Case Report (free download)
Case Report by Lisa M. Bohmer, Editor Diego Luis Alonso Massa
On 25 April 2017, the Paris Court of Appeals partially annulled a decision on jurisdiction rendered by the arbitral tribunal ("the Tribunal") in the Serafín García Armas & Karina García Gruber v. The Bolivarian Republic of Venezuela, UNCITRAL, PCA No. 2013-3 case. In a decision rendered in 2014 ("the Decision on Jurisdiction"), the Tribunal had decided that it had jurisdiction over a dispute concerning the alleged expropriation of Mr. Serafín García Armas' and Ms. Karina García Gruber's ("the Respondents") shares in two Venezuelan companies on the basis of the Spain-Venezuela BIT ("the BIT"), despite the Spanish-Venezuelan dual nationality of the Respondents. The Paris Court of Appeals partially annulled the Decision on Jurisdiction for lack of jurisdiction ratione materiae since the Tribunal had concluded that the disputed assets were investments within the meaning of the BIT without giving any consideration to the nationality of the investors at the time when the investments were made. It rejected all other grounds for annulment. In particular, it held that the Tribunal had jurisdiction ratione personaeover the dispute since neither the BIT nor the applicable UNCITRAL arbitration rules prevent Spanish-Venezuelan bi-nationals from bringing an action against one of their States of origin under the BIT. The Court also considered that an alleged fraud related to the evidence of the transfer of shares in the local companies to the two claimants in the arbitration proceedings did not warrant an annulment for violation of international public policy since such fraud would not have had a material impact on the outcome of the Decision on Jurisdiction. The Court further considered that the French conception of international public policy does not include a rule prohibiting a citizen from bringing an action against his/her State of origin before international dispute resolution bodies. The Court finally rejected the argument that the Tribunal violated the adversarial principle (and therefore Venezuela's due process) when quoting a number of bilateral investment treaties concluded by Venezuela and by Spain which had not been discussed by the parties. The Court considered that the review of these treaties merely allowed the arbitral tribunal to corroborate its findings and could therefore not be sanctioned.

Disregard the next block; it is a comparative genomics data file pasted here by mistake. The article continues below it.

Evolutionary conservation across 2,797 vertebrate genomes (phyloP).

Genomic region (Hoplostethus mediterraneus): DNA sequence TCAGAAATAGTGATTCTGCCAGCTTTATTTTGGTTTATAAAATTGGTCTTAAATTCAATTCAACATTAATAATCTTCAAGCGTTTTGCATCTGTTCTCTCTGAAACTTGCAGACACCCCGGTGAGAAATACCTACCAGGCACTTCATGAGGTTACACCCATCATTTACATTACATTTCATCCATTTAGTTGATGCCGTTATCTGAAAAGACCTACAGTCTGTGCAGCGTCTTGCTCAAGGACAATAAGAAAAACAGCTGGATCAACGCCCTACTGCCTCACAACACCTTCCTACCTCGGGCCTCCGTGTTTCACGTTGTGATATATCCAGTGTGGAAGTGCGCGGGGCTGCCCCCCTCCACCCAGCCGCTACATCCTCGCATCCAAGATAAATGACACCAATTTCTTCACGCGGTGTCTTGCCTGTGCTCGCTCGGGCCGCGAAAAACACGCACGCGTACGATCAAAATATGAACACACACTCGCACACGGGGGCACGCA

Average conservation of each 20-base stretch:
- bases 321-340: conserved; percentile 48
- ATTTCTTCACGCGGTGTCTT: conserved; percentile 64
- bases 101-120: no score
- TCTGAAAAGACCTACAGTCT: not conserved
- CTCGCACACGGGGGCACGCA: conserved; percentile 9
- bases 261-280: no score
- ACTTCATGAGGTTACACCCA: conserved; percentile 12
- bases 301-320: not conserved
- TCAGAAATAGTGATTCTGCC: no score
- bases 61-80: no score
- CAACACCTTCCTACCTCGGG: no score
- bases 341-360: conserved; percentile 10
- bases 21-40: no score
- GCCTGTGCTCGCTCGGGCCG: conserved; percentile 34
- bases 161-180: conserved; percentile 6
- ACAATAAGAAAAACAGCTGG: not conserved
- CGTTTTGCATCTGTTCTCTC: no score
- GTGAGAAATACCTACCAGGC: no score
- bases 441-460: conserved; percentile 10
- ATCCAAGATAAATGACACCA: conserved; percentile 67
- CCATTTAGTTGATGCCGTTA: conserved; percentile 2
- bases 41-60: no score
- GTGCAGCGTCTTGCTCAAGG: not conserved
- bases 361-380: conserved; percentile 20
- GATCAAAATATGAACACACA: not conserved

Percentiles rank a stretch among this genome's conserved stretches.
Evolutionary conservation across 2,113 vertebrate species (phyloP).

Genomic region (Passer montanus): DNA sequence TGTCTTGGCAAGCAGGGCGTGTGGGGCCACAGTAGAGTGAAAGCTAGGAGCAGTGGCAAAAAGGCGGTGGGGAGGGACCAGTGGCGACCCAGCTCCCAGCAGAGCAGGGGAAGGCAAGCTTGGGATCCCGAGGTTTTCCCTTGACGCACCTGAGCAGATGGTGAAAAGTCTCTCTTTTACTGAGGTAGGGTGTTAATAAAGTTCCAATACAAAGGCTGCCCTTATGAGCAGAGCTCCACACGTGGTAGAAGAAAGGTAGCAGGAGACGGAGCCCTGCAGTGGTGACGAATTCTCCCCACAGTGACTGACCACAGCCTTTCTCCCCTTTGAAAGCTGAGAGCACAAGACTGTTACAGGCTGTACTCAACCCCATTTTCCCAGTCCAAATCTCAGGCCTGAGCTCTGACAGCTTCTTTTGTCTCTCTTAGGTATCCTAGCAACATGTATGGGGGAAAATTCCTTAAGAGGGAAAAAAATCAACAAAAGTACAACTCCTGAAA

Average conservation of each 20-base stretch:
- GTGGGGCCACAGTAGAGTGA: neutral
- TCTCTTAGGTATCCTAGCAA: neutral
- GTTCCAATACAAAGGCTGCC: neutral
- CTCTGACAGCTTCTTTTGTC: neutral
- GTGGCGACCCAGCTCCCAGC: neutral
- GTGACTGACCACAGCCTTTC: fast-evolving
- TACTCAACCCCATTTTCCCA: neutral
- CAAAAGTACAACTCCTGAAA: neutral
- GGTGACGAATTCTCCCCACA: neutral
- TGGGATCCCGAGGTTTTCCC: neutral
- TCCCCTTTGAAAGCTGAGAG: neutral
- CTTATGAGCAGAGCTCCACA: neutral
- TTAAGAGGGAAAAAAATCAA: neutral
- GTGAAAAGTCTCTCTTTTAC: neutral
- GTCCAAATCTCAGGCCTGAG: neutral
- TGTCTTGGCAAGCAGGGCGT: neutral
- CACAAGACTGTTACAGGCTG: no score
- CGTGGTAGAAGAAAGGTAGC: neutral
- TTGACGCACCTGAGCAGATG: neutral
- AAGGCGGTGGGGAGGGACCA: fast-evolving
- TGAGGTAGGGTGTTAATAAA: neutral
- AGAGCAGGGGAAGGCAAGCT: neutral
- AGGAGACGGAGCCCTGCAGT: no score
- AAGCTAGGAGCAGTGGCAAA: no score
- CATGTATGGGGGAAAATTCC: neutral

Annulment - Partial Annulment - UNCITRAL Arbitration Rules - Jurisdiction ratione personae - Dual Citizenship - Fraud - Customary International Law - Jurisdiction ratione materiae - Definition of Investment - Nationality of the Investor at the time when the Investment was made - Non-compliance with the Mandate conferred upon the Tribunal - International Public Policy - Due Process - Adversarial Principle
Case report provided by International Arbitration Case Law (IACL)
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